'Olympic whinge' finally ends as media get behind the Games
The BBC is installed in the London Olympic park, the athletes are here - is it time to have fun?
WITH just days to go until the Olympic opening ceremony it seems that the British media has decided, after seven years of bellyaching, that it's time to get behind the Games.
The BBC is now installed in fancy studios overlooking the Olympic park and the dreaded 'Games Lanes' are coming into force on London's roads. It spells the end of what Simon Barnes in The Times describes as the pre-emptive "Olympic whinge".
"It has become an important Olympic tradition," he writes. "As soon as a city is granted the Games, it's a cue for a biblical seven-year plague. Not locusts nor boils but the belief that disaster and horror lurk in everything connected with the Games. And then, in a single instant, it ends.
"We're so nearly at the sport. It won't be long before we've forgotten how ghastly it all was and how doubly ghastly is everything to do with the Olympics. In a few days' time - impossible to believe, I know - we'll be having fun."
At the weekend the Independent on Sunday noted that negativity was being edged out by "a growing excitement". Today it is noticeable that the papers are devoting more manpower and column inches to the sport rather than the failings of G4S.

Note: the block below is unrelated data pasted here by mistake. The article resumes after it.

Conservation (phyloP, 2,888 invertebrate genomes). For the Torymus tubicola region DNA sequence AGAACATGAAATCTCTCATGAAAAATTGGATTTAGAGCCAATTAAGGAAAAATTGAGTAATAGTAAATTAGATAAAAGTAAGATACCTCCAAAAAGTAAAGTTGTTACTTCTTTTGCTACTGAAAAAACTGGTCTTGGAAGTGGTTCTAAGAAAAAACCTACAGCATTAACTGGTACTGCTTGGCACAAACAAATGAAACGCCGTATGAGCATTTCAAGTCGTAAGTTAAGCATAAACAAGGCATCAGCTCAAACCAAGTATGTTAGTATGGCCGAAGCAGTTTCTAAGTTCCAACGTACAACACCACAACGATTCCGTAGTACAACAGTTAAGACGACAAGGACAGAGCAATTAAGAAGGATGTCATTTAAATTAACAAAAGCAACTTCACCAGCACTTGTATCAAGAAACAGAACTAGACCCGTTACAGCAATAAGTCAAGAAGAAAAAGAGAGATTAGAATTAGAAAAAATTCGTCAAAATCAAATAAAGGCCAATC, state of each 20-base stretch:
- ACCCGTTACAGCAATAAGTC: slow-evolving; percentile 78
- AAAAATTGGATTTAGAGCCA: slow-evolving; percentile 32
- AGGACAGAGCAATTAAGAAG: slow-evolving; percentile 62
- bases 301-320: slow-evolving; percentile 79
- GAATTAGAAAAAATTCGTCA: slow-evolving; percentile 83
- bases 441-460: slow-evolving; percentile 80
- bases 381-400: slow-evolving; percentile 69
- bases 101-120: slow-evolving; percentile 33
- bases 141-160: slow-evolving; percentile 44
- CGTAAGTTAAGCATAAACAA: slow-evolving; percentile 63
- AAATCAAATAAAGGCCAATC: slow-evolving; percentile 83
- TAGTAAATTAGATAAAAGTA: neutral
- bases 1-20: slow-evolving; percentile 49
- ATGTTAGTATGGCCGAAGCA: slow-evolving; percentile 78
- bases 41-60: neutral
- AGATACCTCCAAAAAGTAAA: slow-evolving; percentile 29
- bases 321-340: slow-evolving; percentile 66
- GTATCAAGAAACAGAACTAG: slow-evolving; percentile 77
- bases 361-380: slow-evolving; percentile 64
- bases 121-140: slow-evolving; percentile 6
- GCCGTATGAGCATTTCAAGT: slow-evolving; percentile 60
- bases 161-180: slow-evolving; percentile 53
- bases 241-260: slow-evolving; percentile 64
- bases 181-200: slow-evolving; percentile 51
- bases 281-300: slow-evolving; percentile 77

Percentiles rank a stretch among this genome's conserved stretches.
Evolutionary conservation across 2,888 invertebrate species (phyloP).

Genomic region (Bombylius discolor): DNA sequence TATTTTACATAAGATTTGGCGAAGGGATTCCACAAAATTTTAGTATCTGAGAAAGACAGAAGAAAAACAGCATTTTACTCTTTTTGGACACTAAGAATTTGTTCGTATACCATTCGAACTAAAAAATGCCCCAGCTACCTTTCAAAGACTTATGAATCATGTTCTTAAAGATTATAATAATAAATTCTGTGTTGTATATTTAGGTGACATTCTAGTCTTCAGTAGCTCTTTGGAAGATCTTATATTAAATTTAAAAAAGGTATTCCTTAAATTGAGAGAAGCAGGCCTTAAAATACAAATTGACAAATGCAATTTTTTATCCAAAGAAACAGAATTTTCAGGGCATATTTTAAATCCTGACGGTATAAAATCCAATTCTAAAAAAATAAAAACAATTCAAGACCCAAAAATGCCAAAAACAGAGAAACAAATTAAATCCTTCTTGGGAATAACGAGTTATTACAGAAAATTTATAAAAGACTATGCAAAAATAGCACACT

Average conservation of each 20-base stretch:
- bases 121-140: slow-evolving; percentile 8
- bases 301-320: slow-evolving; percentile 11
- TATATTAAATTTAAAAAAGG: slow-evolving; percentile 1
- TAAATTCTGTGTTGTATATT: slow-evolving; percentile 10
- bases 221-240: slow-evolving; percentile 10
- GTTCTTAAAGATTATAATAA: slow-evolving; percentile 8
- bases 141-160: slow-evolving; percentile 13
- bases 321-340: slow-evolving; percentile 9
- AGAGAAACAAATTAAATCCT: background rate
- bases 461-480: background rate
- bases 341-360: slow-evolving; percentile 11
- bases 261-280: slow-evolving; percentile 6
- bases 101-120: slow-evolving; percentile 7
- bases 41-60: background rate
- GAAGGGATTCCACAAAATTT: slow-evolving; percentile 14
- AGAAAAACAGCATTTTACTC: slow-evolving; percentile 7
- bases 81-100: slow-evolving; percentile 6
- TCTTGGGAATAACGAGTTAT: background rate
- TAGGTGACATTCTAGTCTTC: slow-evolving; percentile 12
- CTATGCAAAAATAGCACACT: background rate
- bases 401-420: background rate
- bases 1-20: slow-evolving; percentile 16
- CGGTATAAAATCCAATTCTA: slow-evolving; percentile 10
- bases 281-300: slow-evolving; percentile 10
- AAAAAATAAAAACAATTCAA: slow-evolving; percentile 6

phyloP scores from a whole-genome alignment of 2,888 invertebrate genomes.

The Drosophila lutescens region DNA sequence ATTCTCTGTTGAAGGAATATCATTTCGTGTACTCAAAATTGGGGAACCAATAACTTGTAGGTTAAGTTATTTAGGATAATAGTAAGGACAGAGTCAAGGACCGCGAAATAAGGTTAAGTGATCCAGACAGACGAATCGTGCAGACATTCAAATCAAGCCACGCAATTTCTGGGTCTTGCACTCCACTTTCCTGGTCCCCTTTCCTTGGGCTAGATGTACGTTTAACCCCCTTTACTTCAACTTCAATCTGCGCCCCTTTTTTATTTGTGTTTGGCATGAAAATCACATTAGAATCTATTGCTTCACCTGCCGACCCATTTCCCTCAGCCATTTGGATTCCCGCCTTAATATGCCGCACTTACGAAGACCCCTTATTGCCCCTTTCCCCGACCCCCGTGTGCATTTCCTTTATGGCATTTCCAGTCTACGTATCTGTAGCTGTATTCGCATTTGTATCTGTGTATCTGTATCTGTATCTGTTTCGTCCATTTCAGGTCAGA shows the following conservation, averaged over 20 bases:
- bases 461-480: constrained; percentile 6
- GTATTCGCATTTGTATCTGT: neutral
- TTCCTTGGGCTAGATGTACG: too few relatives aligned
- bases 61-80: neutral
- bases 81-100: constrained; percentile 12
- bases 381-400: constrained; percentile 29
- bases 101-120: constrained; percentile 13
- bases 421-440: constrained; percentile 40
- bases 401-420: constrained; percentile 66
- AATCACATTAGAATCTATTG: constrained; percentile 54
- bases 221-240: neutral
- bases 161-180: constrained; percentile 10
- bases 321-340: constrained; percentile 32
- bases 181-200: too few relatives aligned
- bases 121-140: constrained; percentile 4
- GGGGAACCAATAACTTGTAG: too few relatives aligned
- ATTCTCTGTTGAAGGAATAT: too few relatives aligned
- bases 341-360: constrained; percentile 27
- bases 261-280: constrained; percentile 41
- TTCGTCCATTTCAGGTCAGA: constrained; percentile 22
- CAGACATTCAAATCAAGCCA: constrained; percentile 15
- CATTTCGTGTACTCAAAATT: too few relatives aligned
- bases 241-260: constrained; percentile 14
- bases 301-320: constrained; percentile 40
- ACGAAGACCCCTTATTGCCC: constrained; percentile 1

Those who helped bring the Games to London are no longer ogres but heroes. In the London Evening Standard, Steve Cording pays tribute to Sebastian Coe and even calls for him to be given the honour of lighting the Olympic flame.
Coe deserves praise for transforming east London, says Cording. He challenges critics of the much-criticised ticketing system to come up with a better one and points out that the draconian sponsorship regulations are not of the host city's making.
"After such a long build-up, the Olympics will be over in a flash," he adds. "Friends that I have spoken to in Sydney have warned of a post-Games depression. The 31 days of Olympic and Paralympic competition have to be savoured because there will never be another Games in our lifetime in this country."
Today the Standard website was focusing on the fun as it deemed London Mayor Boris Johnson's flamboyant rendition of a specially commission Greek ode at a gala evening for the IOC as more noteworthy than problems on the Tube that left thousands of people stranded in Stratford after Olympic rehearsals.
As ever, IOC chairman Jacques Rogge is being positive. "The Games themselves already have all the elements necessary for success – not just for the two weeks of competition, but long, long after the flame has been extinguished," he wrote in The Daily Telegraph this week.